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Kim Da sits cross-legged under a mango tree on a windy rainy season day in Rolous, a coastal fishing community in Cambodia. The 43-year-old mother of three listens quietly along with 20 other adult fishers as Sophany King, a Department of Fisheries (DoF) official, points to a chart depicting various crab and shellfish species. He is asking the fishers to draw a map of their community fishing area marking the different species found within it. He also asks them to identify species that have disappeared from it.

Normally quiet and self respecting, the fishermen enthusiastically discuss amongst each other as they point at the chart and explain to Mr. King that several species are no longer in the places where they once were, which indicates a change in the environment. To find out reasons for changes in species composition, a new mapping exercise of past and present activities is needed to find out the exact cause of the disappearances.

Kim Da explains that arranging meetings like this is good. “Community meetings such as this that establish what local marine resources are available are the first step to managing coastal fisheries,” she smiles.

Kim Da is a member of the local Community Fisheries Committee in Kampot Province. Established by the DoF almost a year ago, the committee is one of the tools the government is using to develop awareness among fishermen of the importance of local level fisheries management.

With the financial and technical support of FAO’s TCP programme, a capacity building project was launched in the beginning of 2006 to assist in this challenge. The project sets out to train government officials like Sophany King to give more information to local leaders like Kim Da on how to set a course towards coastal resource sustainability in Cambodia’s two coastal provinces, Koh Kong and Kampot.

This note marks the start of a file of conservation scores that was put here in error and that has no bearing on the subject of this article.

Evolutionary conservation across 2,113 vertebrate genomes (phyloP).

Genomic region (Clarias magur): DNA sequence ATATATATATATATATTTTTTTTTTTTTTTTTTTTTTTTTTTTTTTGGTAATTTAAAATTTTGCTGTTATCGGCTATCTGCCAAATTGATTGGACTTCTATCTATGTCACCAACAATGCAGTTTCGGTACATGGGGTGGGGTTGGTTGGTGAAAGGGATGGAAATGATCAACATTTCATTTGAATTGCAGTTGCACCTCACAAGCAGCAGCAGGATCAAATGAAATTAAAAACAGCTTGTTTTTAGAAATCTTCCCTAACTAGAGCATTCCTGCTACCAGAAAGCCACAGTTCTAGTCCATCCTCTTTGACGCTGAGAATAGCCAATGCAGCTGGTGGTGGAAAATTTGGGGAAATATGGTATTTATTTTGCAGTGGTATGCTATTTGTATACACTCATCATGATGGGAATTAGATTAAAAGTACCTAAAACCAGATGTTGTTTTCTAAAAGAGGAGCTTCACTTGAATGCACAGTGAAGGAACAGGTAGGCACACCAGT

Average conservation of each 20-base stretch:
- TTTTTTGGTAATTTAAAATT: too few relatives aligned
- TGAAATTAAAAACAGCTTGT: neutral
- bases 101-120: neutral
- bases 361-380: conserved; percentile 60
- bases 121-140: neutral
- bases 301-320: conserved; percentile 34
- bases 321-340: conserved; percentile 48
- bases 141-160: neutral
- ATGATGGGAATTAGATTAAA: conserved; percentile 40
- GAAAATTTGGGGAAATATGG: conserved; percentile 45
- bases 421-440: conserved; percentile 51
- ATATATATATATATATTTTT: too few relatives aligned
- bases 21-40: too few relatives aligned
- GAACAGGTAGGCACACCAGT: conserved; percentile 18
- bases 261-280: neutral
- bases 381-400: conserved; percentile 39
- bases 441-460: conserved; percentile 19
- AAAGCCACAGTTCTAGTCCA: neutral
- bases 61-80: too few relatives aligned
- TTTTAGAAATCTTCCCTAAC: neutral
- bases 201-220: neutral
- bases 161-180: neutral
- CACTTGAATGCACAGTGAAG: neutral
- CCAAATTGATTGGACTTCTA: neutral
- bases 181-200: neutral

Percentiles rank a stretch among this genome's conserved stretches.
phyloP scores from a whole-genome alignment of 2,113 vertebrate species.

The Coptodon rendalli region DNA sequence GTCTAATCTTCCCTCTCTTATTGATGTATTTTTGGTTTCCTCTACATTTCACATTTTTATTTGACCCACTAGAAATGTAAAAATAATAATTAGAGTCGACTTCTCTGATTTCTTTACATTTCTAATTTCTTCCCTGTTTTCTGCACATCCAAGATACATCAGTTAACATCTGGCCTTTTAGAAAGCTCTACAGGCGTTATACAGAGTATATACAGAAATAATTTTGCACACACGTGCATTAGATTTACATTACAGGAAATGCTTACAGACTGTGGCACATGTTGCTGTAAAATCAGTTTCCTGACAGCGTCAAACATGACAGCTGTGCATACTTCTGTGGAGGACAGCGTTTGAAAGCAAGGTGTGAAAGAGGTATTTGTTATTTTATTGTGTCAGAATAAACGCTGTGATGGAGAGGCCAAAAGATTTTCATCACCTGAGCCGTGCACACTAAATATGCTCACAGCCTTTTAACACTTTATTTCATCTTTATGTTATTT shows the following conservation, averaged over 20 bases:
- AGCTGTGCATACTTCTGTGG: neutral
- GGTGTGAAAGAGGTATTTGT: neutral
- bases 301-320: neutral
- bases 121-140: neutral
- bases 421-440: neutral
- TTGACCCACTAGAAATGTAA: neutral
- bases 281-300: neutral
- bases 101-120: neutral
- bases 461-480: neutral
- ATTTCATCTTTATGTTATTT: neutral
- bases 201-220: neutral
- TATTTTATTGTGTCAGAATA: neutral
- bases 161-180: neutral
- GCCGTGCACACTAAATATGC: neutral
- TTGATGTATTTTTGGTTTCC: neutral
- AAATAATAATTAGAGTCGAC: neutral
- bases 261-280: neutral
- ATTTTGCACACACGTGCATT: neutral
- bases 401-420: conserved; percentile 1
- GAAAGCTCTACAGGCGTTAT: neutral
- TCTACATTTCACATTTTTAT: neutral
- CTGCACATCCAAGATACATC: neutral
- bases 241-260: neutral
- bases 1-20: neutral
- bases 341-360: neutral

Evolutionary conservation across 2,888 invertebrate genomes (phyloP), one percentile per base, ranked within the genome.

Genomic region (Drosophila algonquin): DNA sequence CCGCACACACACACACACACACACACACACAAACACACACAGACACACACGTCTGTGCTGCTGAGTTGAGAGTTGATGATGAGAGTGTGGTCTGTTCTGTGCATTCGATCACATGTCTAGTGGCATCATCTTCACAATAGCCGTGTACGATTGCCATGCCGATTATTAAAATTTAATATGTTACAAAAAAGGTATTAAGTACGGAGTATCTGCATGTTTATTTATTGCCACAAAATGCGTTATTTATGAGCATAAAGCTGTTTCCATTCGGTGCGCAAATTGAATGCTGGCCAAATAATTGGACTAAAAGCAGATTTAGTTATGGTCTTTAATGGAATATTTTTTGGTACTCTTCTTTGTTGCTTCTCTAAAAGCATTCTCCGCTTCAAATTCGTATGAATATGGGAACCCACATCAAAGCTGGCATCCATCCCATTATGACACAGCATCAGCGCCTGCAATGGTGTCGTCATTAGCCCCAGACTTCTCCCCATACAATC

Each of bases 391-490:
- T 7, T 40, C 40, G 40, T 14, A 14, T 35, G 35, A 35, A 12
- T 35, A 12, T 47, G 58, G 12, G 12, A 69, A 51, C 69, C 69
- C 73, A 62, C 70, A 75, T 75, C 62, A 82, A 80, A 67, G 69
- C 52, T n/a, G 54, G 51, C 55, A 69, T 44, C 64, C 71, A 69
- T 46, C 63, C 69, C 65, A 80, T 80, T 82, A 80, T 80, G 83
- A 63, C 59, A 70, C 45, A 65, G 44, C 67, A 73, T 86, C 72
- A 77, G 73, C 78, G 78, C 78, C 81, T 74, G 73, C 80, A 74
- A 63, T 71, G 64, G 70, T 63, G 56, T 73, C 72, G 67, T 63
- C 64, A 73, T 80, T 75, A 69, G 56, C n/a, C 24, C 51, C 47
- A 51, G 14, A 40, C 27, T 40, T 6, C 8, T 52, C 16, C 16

In Kampot Province there are already eight community fisheries committees. Da explains that the committees have been established to put a halt to the unrestrained fishing in Cambodia’s coastal waters that is destroying the environment, and with it the livelihoods of local people. She says that understanding coastal resources is the first step in achieving this important goal.

The project looks forward to establishing community management plans that start with mapping the coastal mangrove, sea grass and reef areas, as well as the species that live in them. Areas of high biodiversity will then be designated as non-fishing plots, or fish sanctuaries, in order to rebuild wildlife. Restrictions will be put in place in seasonally sensitive areas, and mangrove forests will be replanted in some places. Already, some 20 hectares has been replenished in Kompot.

The project is in its infancy, but Da admits that one very important objective has already been achieved: people have a better understanding of each others needs because of the community fisheries meetings. And they also have a heightened sense of empowerment, because for the first time they are being asked what should be done to manage their own livelihoods and environment.

“Already people are looking out for each other, and are proud to be part of a community,” she says, explaining that domestic violence has even lessened as women’s groups are forming as a result of the community interaction. But according to Da, there is still a lot left to do.
About 20km away on a wind swept stretch of beach in the village of Prek Tnaud, Chun Jan, 28, sits idly with his two children in his primitive beach shack looking over a stretch of replanted mangrove forest. The sea swells as fat grey storm clouds shower down with rain.

He is a crab fisherman, but due to the bad weather there is no point in catching crabs today. He makes about US$3 a day but says there are less and less crabs these days. He is not part of a community fisheries committee but likes the idea of them.

He says the community fisheries idea is comforting.


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